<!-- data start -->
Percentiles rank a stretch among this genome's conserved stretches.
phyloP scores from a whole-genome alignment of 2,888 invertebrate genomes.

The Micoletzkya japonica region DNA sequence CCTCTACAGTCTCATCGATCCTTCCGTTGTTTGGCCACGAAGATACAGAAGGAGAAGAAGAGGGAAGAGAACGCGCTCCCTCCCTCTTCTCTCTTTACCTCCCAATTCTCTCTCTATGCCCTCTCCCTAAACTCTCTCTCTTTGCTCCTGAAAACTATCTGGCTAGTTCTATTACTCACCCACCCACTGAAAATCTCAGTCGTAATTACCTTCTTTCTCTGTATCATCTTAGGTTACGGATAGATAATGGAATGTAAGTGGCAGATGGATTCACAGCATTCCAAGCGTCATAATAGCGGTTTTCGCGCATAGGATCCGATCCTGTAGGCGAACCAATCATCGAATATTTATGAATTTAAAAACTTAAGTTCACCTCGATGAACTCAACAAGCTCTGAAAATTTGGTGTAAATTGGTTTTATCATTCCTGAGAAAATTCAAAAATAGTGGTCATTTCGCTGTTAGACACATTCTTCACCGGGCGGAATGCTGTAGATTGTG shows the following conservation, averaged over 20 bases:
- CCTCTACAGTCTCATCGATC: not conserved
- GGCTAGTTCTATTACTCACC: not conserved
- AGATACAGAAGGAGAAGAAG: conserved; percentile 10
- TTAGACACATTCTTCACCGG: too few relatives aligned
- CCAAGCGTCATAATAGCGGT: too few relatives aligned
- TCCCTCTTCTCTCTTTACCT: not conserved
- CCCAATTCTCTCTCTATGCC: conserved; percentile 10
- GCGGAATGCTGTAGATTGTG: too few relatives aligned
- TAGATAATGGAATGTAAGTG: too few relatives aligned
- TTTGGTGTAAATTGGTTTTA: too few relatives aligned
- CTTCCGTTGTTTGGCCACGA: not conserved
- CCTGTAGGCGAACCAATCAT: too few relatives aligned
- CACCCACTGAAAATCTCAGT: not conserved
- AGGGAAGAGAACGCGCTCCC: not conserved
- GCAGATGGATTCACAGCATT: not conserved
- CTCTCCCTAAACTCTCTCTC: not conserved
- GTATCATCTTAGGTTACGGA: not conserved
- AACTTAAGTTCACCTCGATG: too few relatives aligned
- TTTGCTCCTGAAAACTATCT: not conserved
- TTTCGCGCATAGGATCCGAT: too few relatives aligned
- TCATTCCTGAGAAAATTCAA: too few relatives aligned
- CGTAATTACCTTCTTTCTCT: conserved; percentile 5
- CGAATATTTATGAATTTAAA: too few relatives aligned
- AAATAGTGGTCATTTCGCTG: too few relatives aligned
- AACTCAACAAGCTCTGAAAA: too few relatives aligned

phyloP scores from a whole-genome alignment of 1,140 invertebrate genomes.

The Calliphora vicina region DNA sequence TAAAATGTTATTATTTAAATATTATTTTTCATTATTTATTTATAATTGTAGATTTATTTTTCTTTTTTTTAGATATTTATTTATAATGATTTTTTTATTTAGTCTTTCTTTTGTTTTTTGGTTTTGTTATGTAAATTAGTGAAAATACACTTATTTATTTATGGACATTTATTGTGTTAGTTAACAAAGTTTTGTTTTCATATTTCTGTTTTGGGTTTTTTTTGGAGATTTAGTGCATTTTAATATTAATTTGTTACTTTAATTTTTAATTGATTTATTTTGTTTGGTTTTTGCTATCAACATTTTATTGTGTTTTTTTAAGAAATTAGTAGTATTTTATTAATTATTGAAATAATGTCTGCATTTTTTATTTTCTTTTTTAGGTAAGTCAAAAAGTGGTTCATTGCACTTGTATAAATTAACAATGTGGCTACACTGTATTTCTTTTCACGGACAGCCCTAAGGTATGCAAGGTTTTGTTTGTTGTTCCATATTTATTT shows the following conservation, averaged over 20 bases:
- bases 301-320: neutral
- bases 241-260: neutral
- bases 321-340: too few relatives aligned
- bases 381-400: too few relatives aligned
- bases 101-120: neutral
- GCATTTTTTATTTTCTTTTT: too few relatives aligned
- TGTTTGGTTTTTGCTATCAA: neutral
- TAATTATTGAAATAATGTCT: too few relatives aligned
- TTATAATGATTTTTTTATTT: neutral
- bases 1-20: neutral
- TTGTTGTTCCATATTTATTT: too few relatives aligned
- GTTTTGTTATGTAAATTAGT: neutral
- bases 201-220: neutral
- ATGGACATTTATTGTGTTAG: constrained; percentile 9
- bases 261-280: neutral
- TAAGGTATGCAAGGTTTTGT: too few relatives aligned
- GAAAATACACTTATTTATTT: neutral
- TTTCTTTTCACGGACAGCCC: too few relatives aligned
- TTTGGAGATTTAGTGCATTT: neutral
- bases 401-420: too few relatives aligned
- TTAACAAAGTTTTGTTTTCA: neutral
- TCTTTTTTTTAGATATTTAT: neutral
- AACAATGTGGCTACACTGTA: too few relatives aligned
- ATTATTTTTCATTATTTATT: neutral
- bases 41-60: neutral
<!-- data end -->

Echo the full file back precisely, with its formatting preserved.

Percentiles rank a stretch among this genome's conserved stretches.
phyloP scores from a whole-genome alignment of 2,888 invertebrate genomes.

The Micoletzkya japonica region DNA sequence CCTCTACAGTCTCATCGATCCTTCCGTTGTTTGGCCACGAAGATACAGAAGGAGAAGAAGAGGGAAGAGAACGCGCTCCCTCCCTCTTCTCTCTTTACCTCCCAATTCTCTCTCTATGCCCTCTCCCTAAACTCTCTCTCTTTGCTCCTGAAAACTATCTGGCTAGTTCTATTACTCACCCACCCACTGAAAATCTCAGTCGTAATTACCTTCTTTCTCTGTATCATCTTAGGTTACGGATAGATAATGGAATGTAAGTGGCAGATGGATTCACAGCATTCCAAGCGTCATAATAGCGGTTTTCGCGCATAGGATCCGATCCTGTAGGCGAACCAATCATCGAATATTTATGAATTTAAAAACTTAAGTTCACCTCGATGAACTCAACAAGCTCTGAAAATTTGGTGTAAATTGGTTTTATCATTCCTGAGAAAATTCAAAAATAGTGGTCATTTCGCTGTTAGACACATTCTTCACCGGGCGGAATGCTGTAGATTGTG shows the following conservation, averaged over 20 bases:
- CCTCTACAGTCTCATCGATC: not conserved
- GGCTAGTTCTATTACTCACC: not conserved
- AGATACAGAAGGAGAAGAAG: conserved; percentile 10
- TTAGACACATTCTTCACCGG: too few relatives aligned
- CCAAGCGTCATAATAGCGGT: too few relatives aligned
- TCCCTCTTCTCTCTTTACCT: not conserved
- CCCAATTCTCTCTCTATGCC: conserved; percentile 10
- GCGGAATGCTGTAGATTGTG: too few relatives aligned
- TAGATAATGGAATGTAAGTG: too few relatives aligned
- TTTGGTGTAAATTGGTTTTA: too few relatives aligned
- CTTCCGTTGTTTGGCCACGA: not conserved
- CCTGTAGGCGAACCAATCAT: too few relatives aligned
- CACCCACTGAAAATCTCAGT: not conserved
- AGGGAAGAGAACGCGCTCCC: not conserved
- GCAGATGGATTCACAGCATT: not conserved
- CTCTCCCTAAACTCTCTCTC: not conserved
- GTATCATCTTAGGTTACGGA: not conserved
- AACTTAAGTTCACCTCGATG: too few relatives aligned
- TTTGCTCCTGAAAACTATCT: not conserved
- TTTCGCGCATAGGATCCGAT: too few relatives aligned
- TCATTCCTGAGAAAATTCAA: too few relatives aligned
- CGTAATTACCTTCTTTCTCT: conserved; percentile 5
- CGAATATTTATGAATTTAAA: too few relatives aligned
- AAATAGTGGTCATTTCGCTG: too few relatives aligned
- AACTCAACAAGCTCTGAAAA: too few relatives aligned

phyloP scores from a whole-genome alignment of 1,140 invertebrate genomes.

The Calliphora vicina region DNA sequence TAAAATGTTATTATTTAAATATTATTTTTCATTATTTATTTATAATTGTAGATTTATTTTTCTTTTTTTTAGATATTTATTTATAATGATTTTTTTATTTAGTCTTTCTTTTGTTTTTTGGTTTTGTTATGTAAATTAGTGAAAATACACTTATTTATTTATGGACATTTATTGTGTTAGTTAACAAAGTTTTGTTTTCATATTTCTGTTTTGGGTTTTTTTTGGAGATTTAGTGCATTTTAATATTAATTTGTTACTTTAATTTTTAATTGATTTATTTTGTTTGGTTTTTGCTATCAACATTTTATTGTGTTTTTTTAAGAAATTAGTAGTATTTTATTAATTATTGAAATAATGTCTGCATTTTTTATTTTCTTTTTTAGGTAAGTCAAAAAGTGGTTCATTGCACTTGTATAAATTAACAATGTGGCTACACTGTATTTCTTTTCACGGACAGCCCTAAGGTATGCAAGGTTTTGTTTGTTGTTCCATATTTATTT shows the following conservation, averaged over 20 bases:
- bases 301-320: neutral
- bases 241-260: neutral
- bases 321-340: too few relatives aligned
- bases 381-400: too few relatives aligned
- bases 101-120: neutral
- GCATTTTTTATTTTCTTTTT: too few relatives aligned
- TGTTTGGTTTTTGCTATCAA: neutral
- TAATTATTGAAATAATGTCT: too few relatives aligned
- TTATAATGATTTTTTTATTT: neutral
- bases 1-20: neutral
- TTGTTGTTCCATATTTATTT: too few relatives aligned
- GTTTTGTTATGTAAATTAGT: neutral
- bases 201-220: neutral
- ATGGACATTTATTGTGTTAG: constrained; percentile 9
- bases 261-280: neutral
- TAAGGTATGCAAGGTTTTGT: too few relatives aligned
- GAAAATACACTTATTTATTT: neutral
- TTTCTTTTCACGGACAGCCC: too few relatives aligned
- TTTGGAGATTTAGTGCATTT: neutral
- bases 401-420: too few relatives aligned
- TTAACAAAGTTTTGTTTTCA: neutral
- TCTTTTTTTTAGATATTTAT: neutral
- AACAATGTGGCTACACTGTA: too few relatives aligned
- ATTATTTTTCATTATTTATT: neutral
- bases 41-60: neutral